Global Economics

Fiat Focuses on China


After two failures in China, the Italian automaker has struck a deal with Guangzhou Auto to make cars for the Chinese market

Is there a harder-working CEO in the auto business than Fiat's Sergio Marchionne? Fresh from acquiring Chrysler and bidding—amid competition from Canada's Magna International and China's Beijing Auto—for General Motors' Opel unit, the Italian automaker has inked a deal to form a joint venture with Guangzhou Automobile Group.

The agreement, signed in Rome on July 6 in the presence of Chinese President Hu Jintao and Italy Prime Minister Silvio Berlusconi, is another step toward turning Fiat into a global automotive giant. Targeting the growing China auto industry, Fiat will invest $559 million in the venture, which plans to begin production in China's Hunan Province in the second half of 2011. The facility will initially have the capacity to make 140,000 cars and 220,000 engines per year, and may later increase to maximum of 250,000 cars and 300,000 engines per year. The first model to roll off the production line will be the Linea sedan.

Industry watchers welcomed the deal, calling it vital if Fiat is to match with Marchionne's ambition. The Fiat chief reckons that the Turin automaker needs to increase its global production capacity from 2 million today to more than 5.5 million—a size that surely necessitates a large presence in what will soon become the world's biggest car market. Guangzhou Auto operates successful—and profitable—partnerships with Toyota (TM) and Honda (HMC), both of which have factories in Guangdong, which neighbors Hunan. Sales of Honda Accords and Toyota Camrys made at the plants are both hot sellers, especially in southern China. "[It is a] good move by Fiat," says Michael Dunne, managing director at J.D. Power (MHP) in Shanghai.

Long a Laggard

Whether it will be enough to go beyond kick-starting Fiat's Chinese operations, though, is harder to say. Fiat is a laggard in China after previous attempts to manufacture in the Middle Kingdom didn't work out. In 2007, Nanjing Automobile pulled out of another joint venture agreement (JVs are a requirement for foreign automakers to make cars in China) amid weak sales. In the final year of the partnership, Fiat sold fewer than 20,000 cars, and the factory was eventually sold off to Volkswagen. That left Fiat with a tiny foothold in the market, exporting barely 4,000 cars a year from Europe.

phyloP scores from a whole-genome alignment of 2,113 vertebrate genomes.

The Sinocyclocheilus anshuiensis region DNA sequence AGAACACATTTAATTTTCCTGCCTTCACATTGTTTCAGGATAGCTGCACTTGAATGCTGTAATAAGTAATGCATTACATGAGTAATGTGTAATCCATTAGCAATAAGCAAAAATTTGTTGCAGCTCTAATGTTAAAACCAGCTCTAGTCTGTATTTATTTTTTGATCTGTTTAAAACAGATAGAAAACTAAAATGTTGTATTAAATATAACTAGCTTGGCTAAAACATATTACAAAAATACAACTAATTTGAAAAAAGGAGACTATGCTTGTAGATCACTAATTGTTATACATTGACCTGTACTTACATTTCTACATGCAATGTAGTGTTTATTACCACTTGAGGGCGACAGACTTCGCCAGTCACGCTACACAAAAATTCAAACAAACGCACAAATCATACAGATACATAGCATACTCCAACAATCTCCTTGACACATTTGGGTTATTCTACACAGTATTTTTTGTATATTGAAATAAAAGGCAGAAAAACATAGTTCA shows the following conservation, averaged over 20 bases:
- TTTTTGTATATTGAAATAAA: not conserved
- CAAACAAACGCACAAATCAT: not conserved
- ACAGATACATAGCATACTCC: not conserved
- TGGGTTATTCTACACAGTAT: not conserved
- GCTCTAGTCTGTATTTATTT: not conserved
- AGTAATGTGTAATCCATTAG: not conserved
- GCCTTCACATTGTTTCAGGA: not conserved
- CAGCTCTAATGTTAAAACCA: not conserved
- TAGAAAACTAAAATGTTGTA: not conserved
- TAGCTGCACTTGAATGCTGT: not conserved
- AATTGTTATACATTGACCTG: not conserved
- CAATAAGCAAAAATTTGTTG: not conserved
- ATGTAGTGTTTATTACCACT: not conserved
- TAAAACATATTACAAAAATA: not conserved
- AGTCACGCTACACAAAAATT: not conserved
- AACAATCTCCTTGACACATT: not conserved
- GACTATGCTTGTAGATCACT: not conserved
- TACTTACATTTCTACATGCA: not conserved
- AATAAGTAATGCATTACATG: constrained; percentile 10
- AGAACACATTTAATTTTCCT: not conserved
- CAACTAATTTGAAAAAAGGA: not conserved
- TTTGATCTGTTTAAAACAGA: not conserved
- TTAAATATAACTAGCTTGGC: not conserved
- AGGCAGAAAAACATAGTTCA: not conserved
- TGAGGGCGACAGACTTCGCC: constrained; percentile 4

A route back via a partnership with Chery Automobile, China's biggest independent carmaker, didn't get off the ground. The two automakers planned to make and sell 175,000 Alfa Romeo, Fiat, and Chery branded cars in China with production due to start this year. In addition, Chery was to supply Fiat with engines for sale outside of China. "This is also a good basis for studying further cooperation with Chery in the automotive industry," Marchionne said when the deal was announced in 2007. But in March Fiat and Chery canceled the deal, blaming the global downturn.

That excuse rings a little hollow now, although the Chinese auto market has recovered beyond most expectations this year. At the start of the year, many automakers were projecting a flat year at best, but the market, buoyed by tax breaks and other incentives, is up 20% over 2008. Further into the future, China's high economic growth rates and huge population suggest demand for autos will continue to outstrip the developed markets of Europe, Japan, and the U.S.

For all the opportunities, though, Fiat must overcome some serious hurdles if it is to succeed in China. For one thing, Fiat can't afford another misstep. "The Guangzhou relationship appears to be Fiat's last chance to create a meaningful presence in China," says Ashvin Chotai, managing director of London consultants Automotive Intelligence Asia. He warns, though, that Fiat's brand image in China is poor and that, with production still over two years away, it's unlikely the business will add to the company's bottom line inside five years.

Fierce Rivals

Meanwhile, catching up with foreign rivals, many of which are also investing heavily in China, won't be easy. At Volkswagen, the biggest foreign automaker in China, sales rose 12.5% in 2008, to 1 million. Automotive Intelligence Asia reckons VW will grow by a further 30% by 2015. Meanwhile, Toyota, Honda, GM (GM), and Hyundai all recorded annual sales in excess of 400,000 vehicles in 2008. (In GM's case, the figure rises to over 1 million if its roughly one-third stake in a commercial minivan joint venture with Wuling and Shanghai Auto is included.)

Just as daunting for Fiat, its strengths are in producing small and midsize cars. This low-cost segment, while experiencing high demand, is perhaps the most competitive area of the market. Indeed, while foreign automakers have much of the higher end to themselves, low-cost Chinese automakers are much tougher rivals for smaller vehicles.

The segment also offers the thinnest margins. Speaking at the Shanghai show in April, Jae Man Noh, president of Hyundai Motor's Chinese operation, estimated that while operating margins are down from double-digit levels in 2002-03, to between 5% and 6% overall, for vehicles below $15,000 the profitability is wafer-thin. To make a success of its business in China, Fiat will have to strike a difficult balance. "They key will be to offer products that, at once, carry European appeal while remaining attractive to Chinese consumers on price," says J.D Power's Dunne. "Chinese do not mind paying a premium for brands, [but] Fiat must establish itself as a cut above other large-scale manufacturers."


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